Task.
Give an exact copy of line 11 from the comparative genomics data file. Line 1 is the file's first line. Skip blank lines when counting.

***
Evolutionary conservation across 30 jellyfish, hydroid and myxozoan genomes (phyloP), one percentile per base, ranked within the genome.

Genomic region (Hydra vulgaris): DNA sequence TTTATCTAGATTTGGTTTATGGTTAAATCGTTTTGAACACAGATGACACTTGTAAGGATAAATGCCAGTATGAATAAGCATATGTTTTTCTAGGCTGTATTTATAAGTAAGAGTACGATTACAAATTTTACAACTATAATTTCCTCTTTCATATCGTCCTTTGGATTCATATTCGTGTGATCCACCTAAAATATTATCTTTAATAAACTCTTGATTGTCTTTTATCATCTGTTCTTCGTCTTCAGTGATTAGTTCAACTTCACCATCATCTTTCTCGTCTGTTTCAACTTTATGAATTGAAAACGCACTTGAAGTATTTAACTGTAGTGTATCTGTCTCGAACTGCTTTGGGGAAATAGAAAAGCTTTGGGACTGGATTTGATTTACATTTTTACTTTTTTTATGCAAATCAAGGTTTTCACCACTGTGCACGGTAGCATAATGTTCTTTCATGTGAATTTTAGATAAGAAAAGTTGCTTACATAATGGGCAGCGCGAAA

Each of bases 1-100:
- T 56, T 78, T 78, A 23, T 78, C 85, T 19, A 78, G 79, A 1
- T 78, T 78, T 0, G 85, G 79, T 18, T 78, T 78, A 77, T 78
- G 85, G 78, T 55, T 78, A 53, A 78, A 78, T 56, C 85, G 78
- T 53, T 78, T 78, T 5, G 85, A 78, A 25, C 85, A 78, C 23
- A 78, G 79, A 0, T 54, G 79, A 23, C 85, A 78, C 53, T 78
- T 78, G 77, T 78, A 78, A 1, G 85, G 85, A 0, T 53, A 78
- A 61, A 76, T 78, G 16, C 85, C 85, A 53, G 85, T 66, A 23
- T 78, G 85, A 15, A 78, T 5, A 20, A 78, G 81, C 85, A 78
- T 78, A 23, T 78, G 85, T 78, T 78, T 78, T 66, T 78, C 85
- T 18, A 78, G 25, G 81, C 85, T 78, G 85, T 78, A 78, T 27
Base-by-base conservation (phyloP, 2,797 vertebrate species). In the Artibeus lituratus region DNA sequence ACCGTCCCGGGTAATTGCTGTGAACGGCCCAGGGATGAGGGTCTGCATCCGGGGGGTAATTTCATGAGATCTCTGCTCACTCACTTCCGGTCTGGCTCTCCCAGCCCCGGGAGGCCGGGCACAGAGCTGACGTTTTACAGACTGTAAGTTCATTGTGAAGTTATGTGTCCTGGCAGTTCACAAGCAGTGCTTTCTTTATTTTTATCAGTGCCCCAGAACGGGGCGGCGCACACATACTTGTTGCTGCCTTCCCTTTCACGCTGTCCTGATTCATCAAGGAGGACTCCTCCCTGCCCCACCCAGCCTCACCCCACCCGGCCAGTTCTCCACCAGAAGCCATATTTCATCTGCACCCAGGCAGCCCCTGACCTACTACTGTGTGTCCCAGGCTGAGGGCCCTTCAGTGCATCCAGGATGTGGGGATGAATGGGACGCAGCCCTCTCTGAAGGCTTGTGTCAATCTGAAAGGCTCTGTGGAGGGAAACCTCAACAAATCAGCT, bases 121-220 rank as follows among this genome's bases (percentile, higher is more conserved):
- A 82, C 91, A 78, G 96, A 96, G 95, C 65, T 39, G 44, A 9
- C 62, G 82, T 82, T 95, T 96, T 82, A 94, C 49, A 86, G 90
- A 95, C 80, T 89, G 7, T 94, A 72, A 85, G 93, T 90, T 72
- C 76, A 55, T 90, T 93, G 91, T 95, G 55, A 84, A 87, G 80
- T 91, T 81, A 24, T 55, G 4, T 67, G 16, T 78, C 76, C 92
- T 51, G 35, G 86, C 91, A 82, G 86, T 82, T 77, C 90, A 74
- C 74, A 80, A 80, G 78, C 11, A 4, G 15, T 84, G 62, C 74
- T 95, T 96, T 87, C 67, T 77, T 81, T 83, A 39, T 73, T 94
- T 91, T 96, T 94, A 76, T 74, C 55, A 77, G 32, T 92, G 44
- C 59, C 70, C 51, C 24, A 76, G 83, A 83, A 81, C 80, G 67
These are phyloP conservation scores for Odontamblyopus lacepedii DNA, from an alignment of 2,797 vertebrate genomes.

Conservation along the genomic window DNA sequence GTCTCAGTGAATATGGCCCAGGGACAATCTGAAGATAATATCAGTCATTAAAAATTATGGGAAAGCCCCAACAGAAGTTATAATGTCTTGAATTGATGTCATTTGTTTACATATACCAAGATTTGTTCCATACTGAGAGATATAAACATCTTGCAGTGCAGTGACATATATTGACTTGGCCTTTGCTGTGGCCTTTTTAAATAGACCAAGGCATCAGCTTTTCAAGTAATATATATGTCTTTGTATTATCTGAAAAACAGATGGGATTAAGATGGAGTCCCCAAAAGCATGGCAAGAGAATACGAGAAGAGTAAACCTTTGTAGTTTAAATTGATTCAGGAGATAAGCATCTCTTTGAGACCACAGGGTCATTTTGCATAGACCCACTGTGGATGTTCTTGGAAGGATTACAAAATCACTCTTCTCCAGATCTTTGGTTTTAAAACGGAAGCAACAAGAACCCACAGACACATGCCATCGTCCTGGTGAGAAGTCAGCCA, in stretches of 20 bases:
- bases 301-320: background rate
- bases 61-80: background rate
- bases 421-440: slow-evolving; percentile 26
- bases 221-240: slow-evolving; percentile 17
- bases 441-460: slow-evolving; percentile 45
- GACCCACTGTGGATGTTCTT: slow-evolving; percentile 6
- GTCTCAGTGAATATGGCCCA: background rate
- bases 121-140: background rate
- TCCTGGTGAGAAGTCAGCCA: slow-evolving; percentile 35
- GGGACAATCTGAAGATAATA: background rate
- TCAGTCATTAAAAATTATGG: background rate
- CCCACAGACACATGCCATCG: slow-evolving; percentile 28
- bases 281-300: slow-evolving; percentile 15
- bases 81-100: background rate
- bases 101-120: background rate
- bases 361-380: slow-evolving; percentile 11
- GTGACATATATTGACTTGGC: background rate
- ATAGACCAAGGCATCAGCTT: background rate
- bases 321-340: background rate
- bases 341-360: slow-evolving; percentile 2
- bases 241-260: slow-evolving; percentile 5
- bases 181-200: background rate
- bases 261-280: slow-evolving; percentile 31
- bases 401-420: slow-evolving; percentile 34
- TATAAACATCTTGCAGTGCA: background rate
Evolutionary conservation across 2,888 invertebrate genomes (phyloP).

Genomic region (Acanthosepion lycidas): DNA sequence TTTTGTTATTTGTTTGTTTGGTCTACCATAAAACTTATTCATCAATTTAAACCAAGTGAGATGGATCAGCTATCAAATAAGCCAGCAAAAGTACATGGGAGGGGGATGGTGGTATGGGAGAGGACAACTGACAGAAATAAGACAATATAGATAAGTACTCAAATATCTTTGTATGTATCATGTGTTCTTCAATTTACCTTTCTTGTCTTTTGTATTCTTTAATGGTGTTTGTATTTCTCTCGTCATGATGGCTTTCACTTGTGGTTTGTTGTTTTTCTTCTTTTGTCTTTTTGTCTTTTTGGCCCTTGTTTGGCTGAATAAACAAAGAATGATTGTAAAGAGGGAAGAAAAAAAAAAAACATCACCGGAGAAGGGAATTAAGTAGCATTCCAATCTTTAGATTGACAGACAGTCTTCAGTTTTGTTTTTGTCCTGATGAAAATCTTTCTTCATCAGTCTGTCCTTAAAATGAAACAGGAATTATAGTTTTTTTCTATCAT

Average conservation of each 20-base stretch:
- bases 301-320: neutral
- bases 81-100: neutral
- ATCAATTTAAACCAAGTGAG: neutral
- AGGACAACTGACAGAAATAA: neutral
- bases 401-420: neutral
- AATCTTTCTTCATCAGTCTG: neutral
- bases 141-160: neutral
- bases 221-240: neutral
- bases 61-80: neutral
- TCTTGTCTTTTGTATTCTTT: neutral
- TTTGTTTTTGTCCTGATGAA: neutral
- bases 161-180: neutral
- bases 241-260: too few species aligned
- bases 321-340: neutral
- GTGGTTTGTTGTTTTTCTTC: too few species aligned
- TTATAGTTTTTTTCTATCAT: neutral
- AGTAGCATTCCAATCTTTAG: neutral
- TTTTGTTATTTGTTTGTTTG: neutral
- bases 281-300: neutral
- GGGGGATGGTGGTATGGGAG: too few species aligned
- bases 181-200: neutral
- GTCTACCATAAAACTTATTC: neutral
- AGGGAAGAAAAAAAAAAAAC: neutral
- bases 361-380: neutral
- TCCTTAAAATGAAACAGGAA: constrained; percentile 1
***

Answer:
- T 78, G 85, A 15, A 78, T 5, A 20, A 78, G 81, C 85, A 78